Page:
You can dig back to your earliest memories in life, and it’s likely some of them will have alcohol instilled within them. It might have been a commercial you remember when you were younger, or family members sitting around on a Sunday afternoon for a barbecue drinking beer, or perhaps an adverse event took place that shaped your life because of alcohol. 

Either way, the substance has become so ingrained in our society that even if you don’t have an alcohol use disorder (AUD), it’s hard to escape its broad reach.

When you enter into high school or college, alcohol consumption almost becomes a rite of passage for some. For example, when a young kid in college wants to join a fraternity, a common means of entering is hazing, which could include drinking a handle of alcohol just to join the frat. Extreme drinking is encouraged in some circles, and some people wear blacking out and not remembering their actions from the night before as a badge of honor. 

Some consider alcohol as one of the most dangerous drugs in existence, and what adds to this label is the legality of the substance. It doesn’t matter if you’re in recovery or a struggling addict. If you have a few dollars, you can walk into the store and purchase your drink of choice without any hassle. You can go out to eat at your favorite restaurant and buy beer or cocktails to enjoy.

For the majority, this won’t be an issue. Most will graduate from college and ditch their drinking habits as they adjust to their new lives in the real world. However, for others, the occasional drink on a Friday after a long week might turn into several, or it could become a daily routine that eventually turns into an addiction. Alcohol addiction can be fatal. Once you’ve developed a chemical dependency on the substance, it can cause severe withdrawal symptoms that might also be deadly. 

The prevalence of drinking in our society remains high. According to a 2019 study released by the National Survey on Drug Use and Health (NSDUH), 85.6 percent of people over age 18 reported drinking at some point in their life. This number shouldn’t come as too much of a surprise because of American culture’s obsession with alcohol. The more shocking number is how prevalent binge drinking and heavy alcohol use are in society.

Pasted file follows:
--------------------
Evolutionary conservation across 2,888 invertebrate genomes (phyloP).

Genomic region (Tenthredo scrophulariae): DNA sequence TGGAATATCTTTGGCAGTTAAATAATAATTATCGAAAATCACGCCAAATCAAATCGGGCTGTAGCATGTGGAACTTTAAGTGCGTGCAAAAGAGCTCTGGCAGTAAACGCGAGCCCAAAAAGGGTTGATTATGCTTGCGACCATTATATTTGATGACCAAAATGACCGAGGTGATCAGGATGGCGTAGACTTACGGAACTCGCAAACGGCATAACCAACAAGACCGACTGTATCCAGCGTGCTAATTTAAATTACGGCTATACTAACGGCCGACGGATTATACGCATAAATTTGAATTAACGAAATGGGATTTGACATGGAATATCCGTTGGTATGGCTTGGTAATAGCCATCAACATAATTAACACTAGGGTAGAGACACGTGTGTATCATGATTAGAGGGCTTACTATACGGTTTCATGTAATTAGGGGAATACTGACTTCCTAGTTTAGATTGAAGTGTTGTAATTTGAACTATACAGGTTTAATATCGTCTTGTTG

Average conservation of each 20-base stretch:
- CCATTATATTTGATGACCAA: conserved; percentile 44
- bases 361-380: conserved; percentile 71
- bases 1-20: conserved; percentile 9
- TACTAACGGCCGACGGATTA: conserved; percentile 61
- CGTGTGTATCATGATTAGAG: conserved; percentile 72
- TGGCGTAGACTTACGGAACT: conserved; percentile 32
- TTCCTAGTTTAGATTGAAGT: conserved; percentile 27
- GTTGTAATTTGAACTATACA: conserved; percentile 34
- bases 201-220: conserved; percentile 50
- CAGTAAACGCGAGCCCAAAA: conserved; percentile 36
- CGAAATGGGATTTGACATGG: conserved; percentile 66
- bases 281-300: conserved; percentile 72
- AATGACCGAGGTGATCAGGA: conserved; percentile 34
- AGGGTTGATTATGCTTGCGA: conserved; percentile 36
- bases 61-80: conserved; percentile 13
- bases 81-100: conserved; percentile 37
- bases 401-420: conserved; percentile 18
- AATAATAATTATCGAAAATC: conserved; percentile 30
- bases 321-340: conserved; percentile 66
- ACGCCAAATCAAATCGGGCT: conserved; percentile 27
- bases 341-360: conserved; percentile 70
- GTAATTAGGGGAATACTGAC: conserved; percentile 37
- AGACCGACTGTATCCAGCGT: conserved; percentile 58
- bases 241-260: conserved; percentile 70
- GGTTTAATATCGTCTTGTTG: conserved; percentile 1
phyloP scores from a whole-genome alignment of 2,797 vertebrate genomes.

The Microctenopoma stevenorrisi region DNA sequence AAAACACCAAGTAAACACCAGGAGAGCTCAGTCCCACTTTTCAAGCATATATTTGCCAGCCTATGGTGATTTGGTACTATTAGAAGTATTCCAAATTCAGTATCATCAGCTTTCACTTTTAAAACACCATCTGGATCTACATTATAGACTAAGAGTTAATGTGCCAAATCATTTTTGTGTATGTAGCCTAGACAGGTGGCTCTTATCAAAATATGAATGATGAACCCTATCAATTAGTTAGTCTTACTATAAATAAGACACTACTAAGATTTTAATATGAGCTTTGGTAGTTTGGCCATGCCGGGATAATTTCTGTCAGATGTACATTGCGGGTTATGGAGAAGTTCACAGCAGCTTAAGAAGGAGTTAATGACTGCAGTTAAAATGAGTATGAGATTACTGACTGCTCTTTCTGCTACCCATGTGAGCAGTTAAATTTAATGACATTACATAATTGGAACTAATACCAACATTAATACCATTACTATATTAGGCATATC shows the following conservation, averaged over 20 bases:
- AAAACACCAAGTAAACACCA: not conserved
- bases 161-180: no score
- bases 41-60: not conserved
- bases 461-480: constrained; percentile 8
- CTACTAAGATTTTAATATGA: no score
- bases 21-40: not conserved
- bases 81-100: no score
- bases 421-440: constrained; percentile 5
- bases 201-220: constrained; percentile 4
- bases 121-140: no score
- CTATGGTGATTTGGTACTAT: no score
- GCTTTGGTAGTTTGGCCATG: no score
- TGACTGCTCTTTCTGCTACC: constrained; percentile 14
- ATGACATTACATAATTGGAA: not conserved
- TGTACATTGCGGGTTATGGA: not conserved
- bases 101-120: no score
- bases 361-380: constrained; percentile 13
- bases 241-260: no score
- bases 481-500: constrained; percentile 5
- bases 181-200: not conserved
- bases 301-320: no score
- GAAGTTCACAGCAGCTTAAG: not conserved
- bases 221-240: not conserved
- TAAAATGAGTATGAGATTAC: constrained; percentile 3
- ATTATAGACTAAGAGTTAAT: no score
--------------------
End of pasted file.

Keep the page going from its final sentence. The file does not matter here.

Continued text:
Again, for those who aren’t predisposed to addiction or recovering from alcohol use disorder (AUD), consuming alcohol in moderation can be fine. There have been studies showing that a glass of wine actually has some health benefits. However, for those who drink once a week or less, there can also be issues with binge drinking, which can lead to alcohol poisoning and death—everything in moderation. 

According to the same study from the National Survey on Drug Use and Health (NSDUH), 25.8 percent of people over age 18 reported binge drinking in the past month, and another 6.3 percent admitted to heavy alcohol use in the same time frame. A new trend is something known as high-intensity drinking, where a person will consume alcohol levels two or three times the gender-specific binge drinking threshold. 

Compared to those who don’t binge drink, a person who drinks alcohol at twice the gender-specific binge drinking threshold is 70 times more likely to end up in the emergency room. Someone who drinks three times the threshold is 93 times more likely to have an alcohol-related emergency room visit. 

When someone becomes chemically dependent on alcohol, they will experience alcohol withdrawal if they stop drinking or reduce their standard intake. Of all the drugs in existence, alcohol withdrawal is considered to have some of the deadliest symptoms. For that reason, medical detox is not only encouraged but in some cases, it can’t be done safely without it. During detox, clinicians will provide medication to alleviate symptoms to make the experience more comfortable and mitigate symptoms like seizures. One such drug is Ativan, but is it effective?

Why Is Ativan Used?

Ativan, sometimes referred to by its generic name lorazepam, is a benzodiazepine drug synthesized to treat anxiety disorders. It’s a central nervous system (CNS) depressant highly effective in enhancing the effects of gamma-Aminobutyric acid (GABA), which is a chemical our bodies produce naturally. Despite its use to treat anxiety, there are other uses for it, such as calming the body during alcohol withdrawal, nausea from cancer therapy, and some sleep disorders.